Camping guide to Big Sur, California

Rebecca Hext

Once Big Sur is back up and running after the harsh winter California had this year, it will be buzzing with visitors! Using this guide you can make your plans ahead of time to beat the crowds and get the most out of your weekend.


Planning Ahead for Big Sur

If you like to plan ahead and make reservations at campsites before your arrival, three of the coolest campsites to check out in Big Sur are Limekiln Creek, Kirk Creek, and Plaskett Creek. The benefits to staying at established campsites in Big Sur are the availability of drinking/cooking water, the restrooms, and the safety of your belongings.


The staircase leading down to Sand Dollar Beach within walking distance of Plaskett Creek Campground and Kirk Creek Campground
The staircase leading down to Sand Dollar Beach within walking distance of Plaskett Creek Campground and Kirk Creek Campground

Plaskett Creek Campground

Plaskett Creek is great for bigger families that are trying to enjoy Big Sur without having to move around very much. The campsite is very clean and doesn’t have any pest problems. Jade Cove is within walking distance of the campground as well. Jade Cove has an upper picnicking area (equipped with grills) and a large staircase leading down to the sandy beaches this area is known for.

The beach is known as Sand Dollar Beach and is a popular surf spot for locals and visitors. The area is also unique because it is dog-friendly as long as you leash up before heading down. There are no hikes that begin from the campsite, but there are tons of trails within 10 miles of the site if you are interested in checking out the forests.

Limekiln Creek

A personal favorite of mine, Limekiln Creek is perfect for younger groups. The campsites are all along the banks of Limekiln Creek and hidden beneath the shade of giant redwoods. The trees offer some relief from the afternoon heat and make the area great for hammocking.

There are two hikes that start from the campground; one that leads to an old limekiln in the forest and another that takes you to a set of 2 waterfalls. In addition, the campsite has direct beach access and you can even camp near the ocean if you prefer that. The cove is small but perfect for swimming, tanning, and hanging out with friends.


One of the two waterfalls that hikers can visit from Limekiln Creek Campground
One of the two waterfalls that hikers can visit from Limekiln Creek Campground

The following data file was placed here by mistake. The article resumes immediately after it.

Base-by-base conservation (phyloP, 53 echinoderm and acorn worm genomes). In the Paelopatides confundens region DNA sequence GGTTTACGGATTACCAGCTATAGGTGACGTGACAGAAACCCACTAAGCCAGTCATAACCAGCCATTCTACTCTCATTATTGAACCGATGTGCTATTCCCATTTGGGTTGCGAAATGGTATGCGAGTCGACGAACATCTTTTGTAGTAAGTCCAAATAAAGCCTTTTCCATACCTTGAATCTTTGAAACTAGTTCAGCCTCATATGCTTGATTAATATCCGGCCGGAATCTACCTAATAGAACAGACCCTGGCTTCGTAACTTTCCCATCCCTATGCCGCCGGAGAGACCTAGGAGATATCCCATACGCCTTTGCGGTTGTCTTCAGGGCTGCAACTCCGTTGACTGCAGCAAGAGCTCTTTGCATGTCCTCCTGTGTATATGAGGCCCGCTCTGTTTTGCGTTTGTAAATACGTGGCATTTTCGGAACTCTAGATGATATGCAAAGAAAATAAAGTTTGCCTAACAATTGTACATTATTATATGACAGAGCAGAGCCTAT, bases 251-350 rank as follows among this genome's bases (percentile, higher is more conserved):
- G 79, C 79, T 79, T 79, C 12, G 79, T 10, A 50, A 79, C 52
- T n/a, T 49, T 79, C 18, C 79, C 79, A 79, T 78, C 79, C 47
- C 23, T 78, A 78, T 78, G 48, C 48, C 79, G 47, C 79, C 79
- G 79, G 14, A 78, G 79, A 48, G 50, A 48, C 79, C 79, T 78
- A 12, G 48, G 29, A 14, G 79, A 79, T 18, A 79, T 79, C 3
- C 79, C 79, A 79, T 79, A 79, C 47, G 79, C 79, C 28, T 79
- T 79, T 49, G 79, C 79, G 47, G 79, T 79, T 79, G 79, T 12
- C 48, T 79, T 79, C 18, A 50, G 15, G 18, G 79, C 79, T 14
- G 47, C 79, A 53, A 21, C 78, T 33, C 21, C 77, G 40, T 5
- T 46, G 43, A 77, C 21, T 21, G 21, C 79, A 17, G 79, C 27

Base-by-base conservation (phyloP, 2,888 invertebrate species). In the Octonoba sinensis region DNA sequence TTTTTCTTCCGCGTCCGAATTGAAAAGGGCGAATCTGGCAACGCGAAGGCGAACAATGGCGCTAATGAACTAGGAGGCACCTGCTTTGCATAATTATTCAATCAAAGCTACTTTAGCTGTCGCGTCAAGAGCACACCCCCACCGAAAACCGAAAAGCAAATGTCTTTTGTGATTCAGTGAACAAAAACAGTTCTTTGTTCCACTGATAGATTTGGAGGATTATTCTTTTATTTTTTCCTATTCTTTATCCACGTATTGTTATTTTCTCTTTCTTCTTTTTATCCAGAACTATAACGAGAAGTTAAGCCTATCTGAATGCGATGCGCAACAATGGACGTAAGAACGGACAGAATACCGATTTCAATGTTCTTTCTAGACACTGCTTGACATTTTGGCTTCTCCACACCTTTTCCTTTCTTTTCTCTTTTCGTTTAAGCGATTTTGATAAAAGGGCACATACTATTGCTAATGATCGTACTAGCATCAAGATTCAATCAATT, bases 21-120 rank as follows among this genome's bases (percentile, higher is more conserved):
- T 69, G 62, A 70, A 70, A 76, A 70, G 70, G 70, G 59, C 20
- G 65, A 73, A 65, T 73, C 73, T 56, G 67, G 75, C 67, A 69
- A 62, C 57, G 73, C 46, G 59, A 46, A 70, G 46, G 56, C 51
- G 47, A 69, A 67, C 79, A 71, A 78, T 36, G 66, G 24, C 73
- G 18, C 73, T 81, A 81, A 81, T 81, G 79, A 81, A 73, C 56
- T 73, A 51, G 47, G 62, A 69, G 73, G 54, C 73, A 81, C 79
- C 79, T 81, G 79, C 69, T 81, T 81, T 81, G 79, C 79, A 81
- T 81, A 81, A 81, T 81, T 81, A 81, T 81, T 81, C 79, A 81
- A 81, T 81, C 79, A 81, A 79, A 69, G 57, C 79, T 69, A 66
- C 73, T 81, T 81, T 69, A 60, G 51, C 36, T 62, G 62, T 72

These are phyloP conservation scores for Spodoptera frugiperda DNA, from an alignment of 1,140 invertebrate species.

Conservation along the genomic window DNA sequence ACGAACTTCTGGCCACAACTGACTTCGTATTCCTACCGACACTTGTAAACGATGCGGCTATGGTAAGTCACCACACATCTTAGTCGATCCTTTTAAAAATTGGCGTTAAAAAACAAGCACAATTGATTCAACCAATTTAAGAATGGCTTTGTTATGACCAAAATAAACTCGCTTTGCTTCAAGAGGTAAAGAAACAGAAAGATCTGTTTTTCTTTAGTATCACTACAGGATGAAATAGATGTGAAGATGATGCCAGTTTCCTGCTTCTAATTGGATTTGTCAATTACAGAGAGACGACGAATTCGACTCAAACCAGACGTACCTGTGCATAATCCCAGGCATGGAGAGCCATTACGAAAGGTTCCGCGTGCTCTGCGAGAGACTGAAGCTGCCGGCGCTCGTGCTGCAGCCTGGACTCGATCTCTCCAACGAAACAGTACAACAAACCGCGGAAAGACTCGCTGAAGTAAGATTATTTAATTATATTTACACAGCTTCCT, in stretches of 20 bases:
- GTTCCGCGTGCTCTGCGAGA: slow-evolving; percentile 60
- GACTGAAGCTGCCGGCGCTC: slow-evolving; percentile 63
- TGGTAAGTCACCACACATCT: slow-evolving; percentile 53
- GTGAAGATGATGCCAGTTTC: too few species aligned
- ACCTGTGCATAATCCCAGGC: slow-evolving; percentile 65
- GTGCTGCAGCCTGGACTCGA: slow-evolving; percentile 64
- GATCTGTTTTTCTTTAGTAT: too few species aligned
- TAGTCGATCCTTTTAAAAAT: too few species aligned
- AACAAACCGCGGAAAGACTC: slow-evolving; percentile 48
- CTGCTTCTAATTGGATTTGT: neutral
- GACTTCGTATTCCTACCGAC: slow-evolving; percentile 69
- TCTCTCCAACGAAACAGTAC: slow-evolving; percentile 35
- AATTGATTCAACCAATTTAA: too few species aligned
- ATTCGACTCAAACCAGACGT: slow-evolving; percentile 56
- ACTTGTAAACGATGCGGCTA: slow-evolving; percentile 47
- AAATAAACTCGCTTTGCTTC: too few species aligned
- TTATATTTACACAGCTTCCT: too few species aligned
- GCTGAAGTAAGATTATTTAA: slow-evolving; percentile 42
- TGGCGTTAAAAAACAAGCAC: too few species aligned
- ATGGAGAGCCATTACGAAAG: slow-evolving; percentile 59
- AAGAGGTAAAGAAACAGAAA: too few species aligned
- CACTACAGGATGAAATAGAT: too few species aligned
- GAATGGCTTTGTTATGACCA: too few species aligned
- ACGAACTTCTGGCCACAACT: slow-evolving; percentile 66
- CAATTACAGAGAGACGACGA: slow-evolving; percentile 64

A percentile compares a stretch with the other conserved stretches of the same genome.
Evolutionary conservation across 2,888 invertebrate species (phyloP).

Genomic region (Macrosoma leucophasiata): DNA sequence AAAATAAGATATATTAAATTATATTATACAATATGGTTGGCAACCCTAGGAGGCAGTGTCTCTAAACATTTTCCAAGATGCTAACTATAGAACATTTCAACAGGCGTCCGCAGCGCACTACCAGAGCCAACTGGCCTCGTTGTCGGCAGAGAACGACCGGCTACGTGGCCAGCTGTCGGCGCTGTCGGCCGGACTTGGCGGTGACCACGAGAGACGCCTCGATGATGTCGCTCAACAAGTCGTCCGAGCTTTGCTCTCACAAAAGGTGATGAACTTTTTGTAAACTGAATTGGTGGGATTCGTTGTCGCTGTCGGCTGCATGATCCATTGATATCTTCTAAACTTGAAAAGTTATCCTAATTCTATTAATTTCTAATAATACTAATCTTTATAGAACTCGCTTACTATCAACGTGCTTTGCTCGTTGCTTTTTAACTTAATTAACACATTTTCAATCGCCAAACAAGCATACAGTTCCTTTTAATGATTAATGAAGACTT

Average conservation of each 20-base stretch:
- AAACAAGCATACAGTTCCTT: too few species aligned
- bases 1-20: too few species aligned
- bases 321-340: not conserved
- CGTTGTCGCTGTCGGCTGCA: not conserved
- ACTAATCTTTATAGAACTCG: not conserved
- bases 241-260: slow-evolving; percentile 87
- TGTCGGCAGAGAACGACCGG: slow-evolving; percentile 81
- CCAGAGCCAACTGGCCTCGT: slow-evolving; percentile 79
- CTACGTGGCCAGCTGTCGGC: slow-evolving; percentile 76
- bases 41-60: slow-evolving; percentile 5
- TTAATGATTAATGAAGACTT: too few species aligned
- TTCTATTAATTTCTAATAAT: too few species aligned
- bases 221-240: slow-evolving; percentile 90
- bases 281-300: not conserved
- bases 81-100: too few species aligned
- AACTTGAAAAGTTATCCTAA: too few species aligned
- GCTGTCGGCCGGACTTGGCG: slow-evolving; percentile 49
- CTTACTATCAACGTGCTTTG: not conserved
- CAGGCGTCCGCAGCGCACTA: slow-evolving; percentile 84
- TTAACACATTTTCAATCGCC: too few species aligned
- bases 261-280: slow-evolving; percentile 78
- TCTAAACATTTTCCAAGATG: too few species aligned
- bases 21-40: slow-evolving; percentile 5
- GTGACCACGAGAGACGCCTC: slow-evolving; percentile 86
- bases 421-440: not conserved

Kirk Creek

Kirk Creek Campground is unique because it is one of the only campsites in Big Sur that lies on the west side of the 1. The site is perfect for anyone looking to have a serene weekend because the sites themselves are spacious, open, and grassy. Just like Plasket Creek, it is within walking distance to Jade Cove/ Sand Dollar Beach. However, this campground is one of the most popular in Big Sur. If you want to get a spot here you will need to book it very far ahead of time.

Just Passing Through

Many travelers use Highway 1 as an alternate scenic route to get north or south because the 5 can get pretty boring. If you are on a longer trip and can’t plan ahead of time when you will be passing through Big Sur, Andrew Molera is a great option.


This site does first-come-first-serve reservations that start at 12:00 PM every day, but it comes at a price! The campsite is a hike-in, meaning that from the parking lot campers must hike an additional mile to the campgrounds. However, it is well worth it once you arrive.

The campground is very spacious, has a surfing beach is within 10 minutes of walking, and there are a couple of hikes that start from the campgrounds. Whether you are planning to stay for a couple of days or just passing through, Molera will not disappoint.


The beach is only a 10-minute walk from the Andrew Molera Campground
The beach is only a 10-minute walk from the Andrew Molera Campground

Backcountry Camping

First of all, if you haven’t hiked Cone Peak you really should. Secondly, for an awesome backcountry camping experience in Big Sur, you need to go to Vicente Flat and Goat Camp.  Lucky for you, both are conveniently located on the trail to Cone Peak.

If you are looking for a less aggressive hike, simply hike the 5 miles to Vicente Flat for an overnight. On the other hand, if you are trying to go big you can hike the 11 miles all the way to Goat Camp.  Then, on day two you can head up to Cone Peak. Both campsites have stunning views of the coast because of their elevation.  They also are great start hikes for new backcountry campers.



If you aren’t interested in spending a night outdoors but want to see Big Sur, you are in luck! Treebones Resort, although much more expensive than the classic camping, gives visitors an opportunity for the ‘glamping’ experience. They offer normal tent camping plots, yurts, and a human nest.

That is right folks; if you want to sleep in a literal human nest while visiting Big Sur, you can. As you might imagine, reservations fill up fast for the human nest. If you want to spend a night here, you will have to book it six months or more in advance.

No matter what option you choose a reservation includes meals from a dining hall, morning yoga, and a pool/hot tub. If you want to check out Big Sur from the comfort of a nice resort, you can’t beat Treebones.


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rebecca-hext is one of the authors writing for Outdoor Revival